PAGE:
5. Engage in polite conversation with my secretary, even when that means we talk about her relationship with her podiatrist for 30 minutes
  6. Wear dress pants
Things Dutch Can Do That I Cannot
  1. Run every day with both a jogging stroller and a high-energy dog
  2. Tell the story of Medusa 20 times a day, without ever cutting corners or mixing up names
  3. Make commissioned poop drawings
  4. Draw more than "J-U-N-I-P" with sidewalk chalk before breaking the chalk and swearing and getting bored; he'd recreate the ceiling of the Sistine chapel on our stoop if he didn't think chalk was so expensive
  5. Not feel like curling up in a ball on the couch because he's so overwhelmed by the frozen peas, dog hair, and cheerios all mushed together under Juniper's high chair; in fact, I don't even think he sees it
  6. Spend 8 hours without talking to anyone over 3-feet tall, and still manage to write a novel during nap time

Every family does what makes the most sense given their very particular set of circumstances. That's what we do. In our house, Dutch has an amazing immunity to boredom. The other day, Juniper asked him to make a car and a pirate ship, so instead of ignoring her like any normal person would, he made her a car and a boat out of cardboard. Exhibits A and B:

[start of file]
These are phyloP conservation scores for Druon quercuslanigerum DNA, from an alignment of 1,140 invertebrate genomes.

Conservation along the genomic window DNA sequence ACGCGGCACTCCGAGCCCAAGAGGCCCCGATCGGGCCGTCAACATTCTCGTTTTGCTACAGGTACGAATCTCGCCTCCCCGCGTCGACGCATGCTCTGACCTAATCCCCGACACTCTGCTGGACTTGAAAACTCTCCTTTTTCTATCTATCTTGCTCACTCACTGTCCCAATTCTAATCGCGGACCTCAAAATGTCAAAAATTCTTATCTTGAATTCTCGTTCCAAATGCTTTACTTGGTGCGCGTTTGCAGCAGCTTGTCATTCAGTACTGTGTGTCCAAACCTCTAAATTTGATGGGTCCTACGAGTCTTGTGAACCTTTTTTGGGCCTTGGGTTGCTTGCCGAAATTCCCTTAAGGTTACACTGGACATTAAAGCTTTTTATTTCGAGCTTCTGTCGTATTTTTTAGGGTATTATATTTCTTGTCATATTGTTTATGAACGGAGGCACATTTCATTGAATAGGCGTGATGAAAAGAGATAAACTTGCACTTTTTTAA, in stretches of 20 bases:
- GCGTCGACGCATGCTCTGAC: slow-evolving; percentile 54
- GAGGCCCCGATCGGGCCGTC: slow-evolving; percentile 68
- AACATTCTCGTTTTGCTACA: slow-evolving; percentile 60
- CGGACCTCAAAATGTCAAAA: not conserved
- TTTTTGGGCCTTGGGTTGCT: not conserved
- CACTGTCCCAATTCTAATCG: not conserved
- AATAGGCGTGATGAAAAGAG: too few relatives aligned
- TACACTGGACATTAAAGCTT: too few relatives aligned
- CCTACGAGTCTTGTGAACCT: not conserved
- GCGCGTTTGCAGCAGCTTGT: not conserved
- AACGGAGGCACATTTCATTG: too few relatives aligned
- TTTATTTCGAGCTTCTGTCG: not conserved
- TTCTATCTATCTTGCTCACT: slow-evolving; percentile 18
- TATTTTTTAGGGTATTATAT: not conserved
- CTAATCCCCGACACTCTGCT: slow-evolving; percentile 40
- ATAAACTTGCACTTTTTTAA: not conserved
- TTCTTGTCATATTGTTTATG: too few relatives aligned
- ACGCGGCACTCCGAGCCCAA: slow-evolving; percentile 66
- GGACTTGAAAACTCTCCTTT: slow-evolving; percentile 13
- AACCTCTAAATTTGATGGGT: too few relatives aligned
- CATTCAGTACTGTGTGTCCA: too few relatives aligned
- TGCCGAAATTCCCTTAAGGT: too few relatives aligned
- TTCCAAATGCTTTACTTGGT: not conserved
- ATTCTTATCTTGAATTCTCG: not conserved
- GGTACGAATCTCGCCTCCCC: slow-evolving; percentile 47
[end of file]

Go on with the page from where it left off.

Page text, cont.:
Sure, they're pretty crappy. But I wouldn't have known where to start. Axles? So when people ask how I feel, I have to say, like Dutch, I feel lucky. My kid has somebody to take care of her who loves her, my husband is happy, and I get to wear nice pants every day that aren't smeared with cookie crumbs or apple juice. And sometimes I even wear a skirt and cute shoes.


Posted by jdg | Tuesday, June 12, 2007 |

John Hubley was an animator for Disney during the days of Snow White, Pinocchio, and Bambi. After he was blacklisted for refusing to name names before the House Committee on Un-American Activities, he went on to create uncredited television commercials, and eventually shifted his focus to independent short films after moving to New York and marrying Faith Elliot, who became his partner and collaborator at Storyboard Films.

The Hubleys' Storyboard animation would be familiar to anyone who has seen classic Electric Company and Sesame Street from the early 1970s---it had a distinct style that was low-key, a bit jittery, and often surreal. As I've been trying to update my list of YouTube offerings that I use to entertain Juniper instead of television, I realized that a lot of my favorite old Electric Company and Sesame Street animations were created by the Hubleys; I recently looked into their story and some of the others films they created, and stumbled across this: